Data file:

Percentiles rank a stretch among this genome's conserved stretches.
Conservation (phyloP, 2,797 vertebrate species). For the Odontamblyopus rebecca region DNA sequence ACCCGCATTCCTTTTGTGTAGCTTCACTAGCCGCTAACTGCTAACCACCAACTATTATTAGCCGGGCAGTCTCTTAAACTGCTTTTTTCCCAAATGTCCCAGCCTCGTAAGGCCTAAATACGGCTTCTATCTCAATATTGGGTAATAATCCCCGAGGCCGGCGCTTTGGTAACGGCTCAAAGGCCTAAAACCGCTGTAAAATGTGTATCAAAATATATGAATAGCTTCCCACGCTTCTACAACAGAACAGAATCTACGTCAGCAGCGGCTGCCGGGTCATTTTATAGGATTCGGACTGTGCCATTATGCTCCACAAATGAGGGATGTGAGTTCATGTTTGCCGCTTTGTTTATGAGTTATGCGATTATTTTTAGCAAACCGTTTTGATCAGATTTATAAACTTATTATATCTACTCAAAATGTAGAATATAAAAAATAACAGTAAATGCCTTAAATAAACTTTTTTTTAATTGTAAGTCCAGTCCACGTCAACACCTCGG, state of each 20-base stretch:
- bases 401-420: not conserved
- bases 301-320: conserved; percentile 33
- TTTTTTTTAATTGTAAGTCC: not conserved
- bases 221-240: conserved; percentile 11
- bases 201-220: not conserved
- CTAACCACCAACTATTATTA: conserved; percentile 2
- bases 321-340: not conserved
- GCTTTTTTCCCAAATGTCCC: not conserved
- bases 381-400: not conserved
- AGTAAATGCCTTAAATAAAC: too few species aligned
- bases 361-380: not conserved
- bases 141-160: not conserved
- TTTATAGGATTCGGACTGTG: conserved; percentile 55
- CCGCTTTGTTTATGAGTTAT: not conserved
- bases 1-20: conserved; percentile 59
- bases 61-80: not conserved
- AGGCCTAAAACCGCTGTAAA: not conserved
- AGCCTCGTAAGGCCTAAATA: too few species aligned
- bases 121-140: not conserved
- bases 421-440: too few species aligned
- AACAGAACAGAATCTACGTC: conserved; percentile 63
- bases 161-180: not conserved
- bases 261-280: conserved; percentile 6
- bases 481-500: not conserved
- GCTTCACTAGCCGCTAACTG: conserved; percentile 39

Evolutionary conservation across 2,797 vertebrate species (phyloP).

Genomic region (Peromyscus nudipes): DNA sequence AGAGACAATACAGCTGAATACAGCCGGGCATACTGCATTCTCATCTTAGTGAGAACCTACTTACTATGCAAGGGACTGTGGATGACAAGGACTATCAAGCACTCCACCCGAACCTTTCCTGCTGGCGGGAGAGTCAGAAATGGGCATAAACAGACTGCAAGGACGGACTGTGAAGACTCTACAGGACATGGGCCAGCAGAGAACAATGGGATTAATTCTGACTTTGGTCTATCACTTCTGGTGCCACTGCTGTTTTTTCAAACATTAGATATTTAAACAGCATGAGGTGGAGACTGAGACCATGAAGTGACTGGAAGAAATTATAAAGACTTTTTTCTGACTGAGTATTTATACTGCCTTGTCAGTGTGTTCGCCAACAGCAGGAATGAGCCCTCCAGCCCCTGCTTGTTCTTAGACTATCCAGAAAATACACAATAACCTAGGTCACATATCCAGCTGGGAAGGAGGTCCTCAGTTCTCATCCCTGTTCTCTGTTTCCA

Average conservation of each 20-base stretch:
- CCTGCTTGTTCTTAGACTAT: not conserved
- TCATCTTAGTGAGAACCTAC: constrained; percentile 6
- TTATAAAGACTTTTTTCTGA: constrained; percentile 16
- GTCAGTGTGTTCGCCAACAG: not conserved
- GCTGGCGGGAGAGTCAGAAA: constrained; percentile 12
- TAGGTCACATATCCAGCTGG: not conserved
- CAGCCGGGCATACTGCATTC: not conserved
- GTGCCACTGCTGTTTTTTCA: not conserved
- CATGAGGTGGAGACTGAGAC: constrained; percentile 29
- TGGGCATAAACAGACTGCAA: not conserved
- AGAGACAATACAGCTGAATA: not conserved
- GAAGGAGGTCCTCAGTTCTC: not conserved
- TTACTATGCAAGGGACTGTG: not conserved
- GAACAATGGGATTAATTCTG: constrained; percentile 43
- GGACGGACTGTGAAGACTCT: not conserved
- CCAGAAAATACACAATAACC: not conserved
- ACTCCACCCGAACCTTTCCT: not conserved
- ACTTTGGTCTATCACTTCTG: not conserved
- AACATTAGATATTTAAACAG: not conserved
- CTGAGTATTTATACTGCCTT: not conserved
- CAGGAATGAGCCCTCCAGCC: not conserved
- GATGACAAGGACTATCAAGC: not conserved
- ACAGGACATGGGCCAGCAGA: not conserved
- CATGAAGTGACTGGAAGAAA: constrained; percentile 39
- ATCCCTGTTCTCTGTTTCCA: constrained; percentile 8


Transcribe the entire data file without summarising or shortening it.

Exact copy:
Percentiles rank a stretch among this genome's conserved stretches.
Conservation (phyloP, 2,797 vertebrate species). For the Odontamblyopus rebecca region DNA sequence ACCCGCATTCCTTTTGTGTAGCTTCACTAGCCGCTAACTGCTAACCACCAACTATTATTAGCCGGGCAGTCTCTTAAACTGCTTTTTTCCCAAATGTCCCAGCCTCGTAAGGCCTAAATACGGCTTCTATCTCAATATTGGGTAATAATCCCCGAGGCCGGCGCTTTGGTAACGGCTCAAAGGCCTAAAACCGCTGTAAAATGTGTATCAAAATATATGAATAGCTTCCCACGCTTCTACAACAGAACAGAATCTACGTCAGCAGCGGCTGCCGGGTCATTTTATAGGATTCGGACTGTGCCATTATGCTCCACAAATGAGGGATGTGAGTTCATGTTTGCCGCTTTGTTTATGAGTTATGCGATTATTTTTAGCAAACCGTTTTGATCAGATTTATAAACTTATTATATCTACTCAAAATGTAGAATATAAAAAATAACAGTAAATGCCTTAAATAAACTTTTTTTTAATTGTAAGTCCAGTCCACGTCAACACCTCGG, state of each 20-base stretch:
- bases 401-420: not conserved
- bases 301-320: conserved; percentile 33
- TTTTTTTTAATTGTAAGTCC: not conserved
- bases 221-240: conserved; percentile 11
- bases 201-220: not conserved
- CTAACCACCAACTATTATTA: conserved; percentile 2
- bases 321-340: not conserved
- GCTTTTTTCCCAAATGTCCC: not conserved
- bases 381-400: not conserved
- AGTAAATGCCTTAAATAAAC: too few species aligned
- bases 361-380: not conserved
- bases 141-160: not conserved
- TTTATAGGATTCGGACTGTG: conserved; percentile 55
- CCGCTTTGTTTATGAGTTAT: not conserved
- bases 1-20: conserved; percentile 59
- bases 61-80: not conserved
- AGGCCTAAAACCGCTGTAAA: not conserved
- AGCCTCGTAAGGCCTAAATA: too few species aligned
- bases 121-140: not conserved
- bases 421-440: too few species aligned
- AACAGAACAGAATCTACGTC: conserved; percentile 63
- bases 161-180: not conserved
- bases 261-280: conserved; percentile 6
- bases 481-500: not conserved
- GCTTCACTAGCCGCTAACTG: conserved; percentile 39

Evolutionary conservation across 2,797 vertebrate species (phyloP).

Genomic region (Peromyscus nudipes): DNA sequence AGAGACAATACAGCTGAATACAGCCGGGCATACTGCATTCTCATCTTAGTGAGAACCTACTTACTATGCAAGGGACTGTGGATGACAAGGACTATCAAGCACTCCACCCGAACCTTTCCTGCTGGCGGGAGAGTCAGAAATGGGCATAAACAGACTGCAAGGACGGACTGTGAAGACTCTACAGGACATGGGCCAGCAGAGAACAATGGGATTAATTCTGACTTTGGTCTATCACTTCTGGTGCCACTGCTGTTTTTTCAAACATTAGATATTTAAACAGCATGAGGTGGAGACTGAGACCATGAAGTGACTGGAAGAAATTATAAAGACTTTTTTCTGACTGAGTATTTATACTGCCTTGTCAGTGTGTTCGCCAACAGCAGGAATGAGCCCTCCAGCCCCTGCTTGTTCTTAGACTATCCAGAAAATACACAATAACCTAGGTCACATATCCAGCTGGGAAGGAGGTCCTCAGTTCTCATCCCTGTTCTCTGTTTCCA

Average conservation of each 20-base stretch:
- CCTGCTTGTTCTTAGACTAT: not conserved
- TCATCTTAGTGAGAACCTAC: constrained; percentile 6
- TTATAAAGACTTTTTTCTGA: constrained; percentile 16
- GTCAGTGTGTTCGCCAACAG: not conserved
- GCTGGCGGGAGAGTCAGAAA: constrained; percentile 12
- TAGGTCACATATCCAGCTGG: not conserved
- CAGCCGGGCATACTGCATTC: not conserved
- GTGCCACTGCTGTTTTTTCA: not conserved
- CATGAGGTGGAGACTGAGAC: constrained; percentile 29
- TGGGCATAAACAGACTGCAA: not conserved
- AGAGACAATACAGCTGAATA: not conserved
- GAAGGAGGTCCTCAGTTCTC: not conserved
- TTACTATGCAAGGGACTGTG: not conserved
- GAACAATGGGATTAATTCTG: constrained; percentile 43
- GGACGGACTGTGAAGACTCT: not conserved
- CCAGAAAATACACAATAACC: not conserved
- ACTCCACCCGAACCTTTCCT: not conserved
- ACTTTGGTCTATCACTTCTG: not conserved
- AACATTAGATATTTAAACAG: not conserved
- CTGAGTATTTATACTGCCTT: not conserved
- CAGGAATGAGCCCTCCAGCC: not conserved
- GATGACAAGGACTATCAAGC: not conserved
- ACAGGACATGGGCCAGCAGA: not conserved
- CATGAAGTGACTGGAAGAAA: constrained; percentile 39
- ATCCCTGTTCTCTGTTTCCA: constrained; percentile 8